Clone top silk print

So that's the latest on garment copying - it's something I really like doing, it's very satisfying to copy an existing item, for one thing you know you already like the length and the fit. Here's something I copied quite a few years ago - a denim jacket for my mom. And when she wore this pineapple jacket on the plane to Hawaii the flight attendants went wild for it!

Another link to my upcoming Garment Copy Class, on April 13, sign up on that link to the Hello Stitch website. 

Happy Spring Sewing, 

Another look at Heather in her silk top. This will stand in for my usual garden photo - note that I took that picture on Dec. 12, 2023, and looking at it now I can't believe how much color remained in the garden through December. 
H silk top front

Thursday, February 29, 2024

Remnant Fabrics to Coat: Part 2 Finished Look Burda 6845 coat

What is it about making coats that is so satisfying? I think they are my favorite item to make but I'm starting to think I'm getting to coat maximum - or at least my closet is saying so.  But if they are all as nice as this one I will keep doing it.  This blog post is a look at the finished coat, for lots of fitting and construction details see my previous post here.

Remnant coat on bridge
I still can't get over how nicely the colors of these various remnant fabrics go together. In my previous post I have links to the blog posts of the previous projects that resulted in these remnants. 
Photographing this coat has made me crazy, the colors looks different in every image and various times of day, sunny or cloudy etc. These photos in the park on what was an almost rainy day are the most accurate of how it looks in person.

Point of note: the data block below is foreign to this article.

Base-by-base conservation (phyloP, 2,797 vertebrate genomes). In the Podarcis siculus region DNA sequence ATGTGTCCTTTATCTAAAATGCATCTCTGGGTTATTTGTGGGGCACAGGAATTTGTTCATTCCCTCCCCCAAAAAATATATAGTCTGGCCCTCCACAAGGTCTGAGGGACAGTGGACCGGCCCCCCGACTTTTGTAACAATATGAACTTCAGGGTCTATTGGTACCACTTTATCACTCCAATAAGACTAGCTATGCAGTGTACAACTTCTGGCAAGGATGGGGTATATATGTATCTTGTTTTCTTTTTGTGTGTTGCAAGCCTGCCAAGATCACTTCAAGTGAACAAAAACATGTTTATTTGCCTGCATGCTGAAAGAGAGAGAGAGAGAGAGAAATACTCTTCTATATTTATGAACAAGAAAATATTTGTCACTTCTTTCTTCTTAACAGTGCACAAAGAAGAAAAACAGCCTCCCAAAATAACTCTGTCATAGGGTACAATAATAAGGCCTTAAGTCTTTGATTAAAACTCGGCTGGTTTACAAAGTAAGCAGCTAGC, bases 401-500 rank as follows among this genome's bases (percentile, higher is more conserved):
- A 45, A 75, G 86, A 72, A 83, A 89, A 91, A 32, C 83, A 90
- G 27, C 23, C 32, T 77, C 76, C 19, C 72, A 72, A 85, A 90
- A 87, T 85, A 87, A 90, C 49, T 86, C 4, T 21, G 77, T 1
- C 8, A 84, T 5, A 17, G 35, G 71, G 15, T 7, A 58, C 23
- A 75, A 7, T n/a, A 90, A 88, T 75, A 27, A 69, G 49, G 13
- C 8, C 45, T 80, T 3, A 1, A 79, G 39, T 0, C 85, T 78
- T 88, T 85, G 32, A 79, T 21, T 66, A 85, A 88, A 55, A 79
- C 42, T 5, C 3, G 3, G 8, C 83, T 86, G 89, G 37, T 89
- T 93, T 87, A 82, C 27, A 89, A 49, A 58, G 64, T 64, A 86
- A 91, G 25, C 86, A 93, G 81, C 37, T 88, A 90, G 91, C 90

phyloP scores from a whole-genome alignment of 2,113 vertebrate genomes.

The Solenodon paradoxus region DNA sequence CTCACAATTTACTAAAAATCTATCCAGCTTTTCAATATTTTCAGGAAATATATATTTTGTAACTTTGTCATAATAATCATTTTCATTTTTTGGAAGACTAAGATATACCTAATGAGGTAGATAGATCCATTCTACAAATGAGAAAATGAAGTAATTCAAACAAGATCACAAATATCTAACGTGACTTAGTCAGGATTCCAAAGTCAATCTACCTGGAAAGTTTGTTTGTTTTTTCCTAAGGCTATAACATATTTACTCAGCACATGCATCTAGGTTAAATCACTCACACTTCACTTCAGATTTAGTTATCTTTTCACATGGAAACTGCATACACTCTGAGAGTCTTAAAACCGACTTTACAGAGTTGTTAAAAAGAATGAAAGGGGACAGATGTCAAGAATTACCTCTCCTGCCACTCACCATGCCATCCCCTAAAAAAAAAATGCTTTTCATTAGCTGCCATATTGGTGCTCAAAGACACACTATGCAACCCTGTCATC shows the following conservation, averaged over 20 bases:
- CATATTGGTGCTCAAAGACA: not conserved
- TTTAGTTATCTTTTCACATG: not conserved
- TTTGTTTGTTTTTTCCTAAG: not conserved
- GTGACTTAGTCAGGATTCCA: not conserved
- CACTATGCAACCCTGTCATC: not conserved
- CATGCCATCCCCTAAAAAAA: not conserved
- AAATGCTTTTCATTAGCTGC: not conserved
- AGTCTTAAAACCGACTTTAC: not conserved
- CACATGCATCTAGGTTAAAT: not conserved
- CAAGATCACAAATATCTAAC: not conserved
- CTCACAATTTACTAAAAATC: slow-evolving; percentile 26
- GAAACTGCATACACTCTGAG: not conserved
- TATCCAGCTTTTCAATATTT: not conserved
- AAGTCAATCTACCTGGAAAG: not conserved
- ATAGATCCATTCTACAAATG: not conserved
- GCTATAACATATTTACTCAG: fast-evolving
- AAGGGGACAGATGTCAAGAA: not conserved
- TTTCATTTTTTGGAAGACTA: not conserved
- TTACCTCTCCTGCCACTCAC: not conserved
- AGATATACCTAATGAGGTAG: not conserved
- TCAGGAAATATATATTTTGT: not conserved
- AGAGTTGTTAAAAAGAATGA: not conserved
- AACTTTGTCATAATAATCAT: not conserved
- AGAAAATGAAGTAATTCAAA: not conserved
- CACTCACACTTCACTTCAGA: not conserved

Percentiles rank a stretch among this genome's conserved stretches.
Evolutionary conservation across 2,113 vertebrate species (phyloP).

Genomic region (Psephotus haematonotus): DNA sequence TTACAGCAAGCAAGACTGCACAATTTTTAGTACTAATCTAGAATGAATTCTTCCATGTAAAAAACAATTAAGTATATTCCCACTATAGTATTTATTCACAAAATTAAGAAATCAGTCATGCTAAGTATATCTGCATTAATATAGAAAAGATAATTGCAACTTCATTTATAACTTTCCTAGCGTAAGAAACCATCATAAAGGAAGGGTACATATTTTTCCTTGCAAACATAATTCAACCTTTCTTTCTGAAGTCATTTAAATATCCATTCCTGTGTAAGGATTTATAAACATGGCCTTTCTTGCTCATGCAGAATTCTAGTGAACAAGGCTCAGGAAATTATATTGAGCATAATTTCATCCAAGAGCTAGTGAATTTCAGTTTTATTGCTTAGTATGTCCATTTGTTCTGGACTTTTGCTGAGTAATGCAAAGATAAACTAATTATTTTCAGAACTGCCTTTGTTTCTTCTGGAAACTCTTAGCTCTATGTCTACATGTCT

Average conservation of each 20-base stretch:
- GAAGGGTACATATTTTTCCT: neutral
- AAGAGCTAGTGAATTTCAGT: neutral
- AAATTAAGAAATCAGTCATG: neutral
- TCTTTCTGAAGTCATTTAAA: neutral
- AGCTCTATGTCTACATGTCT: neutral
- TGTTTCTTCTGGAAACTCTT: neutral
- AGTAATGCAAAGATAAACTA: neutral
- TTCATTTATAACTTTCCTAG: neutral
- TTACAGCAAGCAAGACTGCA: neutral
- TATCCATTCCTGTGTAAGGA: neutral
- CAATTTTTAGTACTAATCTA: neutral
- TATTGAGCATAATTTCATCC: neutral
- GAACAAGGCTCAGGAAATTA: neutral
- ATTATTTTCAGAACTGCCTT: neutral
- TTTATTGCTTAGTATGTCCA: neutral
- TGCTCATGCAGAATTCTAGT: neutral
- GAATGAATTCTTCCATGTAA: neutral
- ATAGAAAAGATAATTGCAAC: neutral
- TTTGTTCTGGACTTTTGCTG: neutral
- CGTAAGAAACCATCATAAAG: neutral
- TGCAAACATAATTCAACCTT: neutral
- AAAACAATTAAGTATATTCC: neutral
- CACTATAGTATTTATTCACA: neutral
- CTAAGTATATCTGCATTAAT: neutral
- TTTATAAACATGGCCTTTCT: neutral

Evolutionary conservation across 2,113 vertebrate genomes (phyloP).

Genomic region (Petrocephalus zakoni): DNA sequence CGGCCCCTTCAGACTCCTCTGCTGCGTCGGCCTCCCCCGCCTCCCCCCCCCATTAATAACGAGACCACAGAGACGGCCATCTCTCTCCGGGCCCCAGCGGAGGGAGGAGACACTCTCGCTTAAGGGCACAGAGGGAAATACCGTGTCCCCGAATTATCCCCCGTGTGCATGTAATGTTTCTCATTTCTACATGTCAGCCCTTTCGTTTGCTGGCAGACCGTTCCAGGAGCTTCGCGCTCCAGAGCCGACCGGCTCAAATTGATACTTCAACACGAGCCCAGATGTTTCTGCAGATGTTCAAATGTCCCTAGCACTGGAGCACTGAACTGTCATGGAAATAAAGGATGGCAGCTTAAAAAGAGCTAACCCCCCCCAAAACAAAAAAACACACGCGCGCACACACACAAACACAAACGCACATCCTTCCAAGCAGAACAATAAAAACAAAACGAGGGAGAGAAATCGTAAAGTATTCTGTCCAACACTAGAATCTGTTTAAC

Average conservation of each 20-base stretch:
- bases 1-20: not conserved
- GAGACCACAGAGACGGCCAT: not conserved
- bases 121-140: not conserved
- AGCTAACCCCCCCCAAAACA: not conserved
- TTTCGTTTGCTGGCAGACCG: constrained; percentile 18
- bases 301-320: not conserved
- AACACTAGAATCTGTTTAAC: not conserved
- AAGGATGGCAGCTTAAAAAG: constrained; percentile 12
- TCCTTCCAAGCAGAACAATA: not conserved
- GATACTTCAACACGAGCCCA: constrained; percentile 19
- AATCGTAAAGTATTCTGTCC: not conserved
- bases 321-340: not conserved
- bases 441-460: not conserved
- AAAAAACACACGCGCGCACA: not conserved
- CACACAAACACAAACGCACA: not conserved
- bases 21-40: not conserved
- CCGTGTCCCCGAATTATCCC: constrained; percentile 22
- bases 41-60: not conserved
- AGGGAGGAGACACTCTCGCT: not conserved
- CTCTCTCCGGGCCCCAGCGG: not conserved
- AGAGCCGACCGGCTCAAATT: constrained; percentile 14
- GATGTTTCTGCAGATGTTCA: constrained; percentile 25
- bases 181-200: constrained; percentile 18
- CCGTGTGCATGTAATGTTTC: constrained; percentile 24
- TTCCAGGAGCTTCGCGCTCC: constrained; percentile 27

I lightened the shadows on this one to make the collar more visible. I used Burda 6845 which is an envelope pattern with princess seams and option of the horizontal seam which I used. If I was being really picky I think the lapels are a tiny bit on the narrow side but that's just my style preference. 
remnant coat 2

I wrote about fitting and construction details in the previous post so I don't have much more to say about that. But if I can give some outerwear sewing tips they are 1. plenty of interfacing 2. grade the seams and 3. press (with care).  Also I really like this photo which shows how it is the stitching lines that match on a sleeve, not the edges.  Confession time - I almost never do any gathering of the sleeve cap or press it to shape before I sew the sleeves in. Which is contrary to sewing wisdom but my method seems to work for me!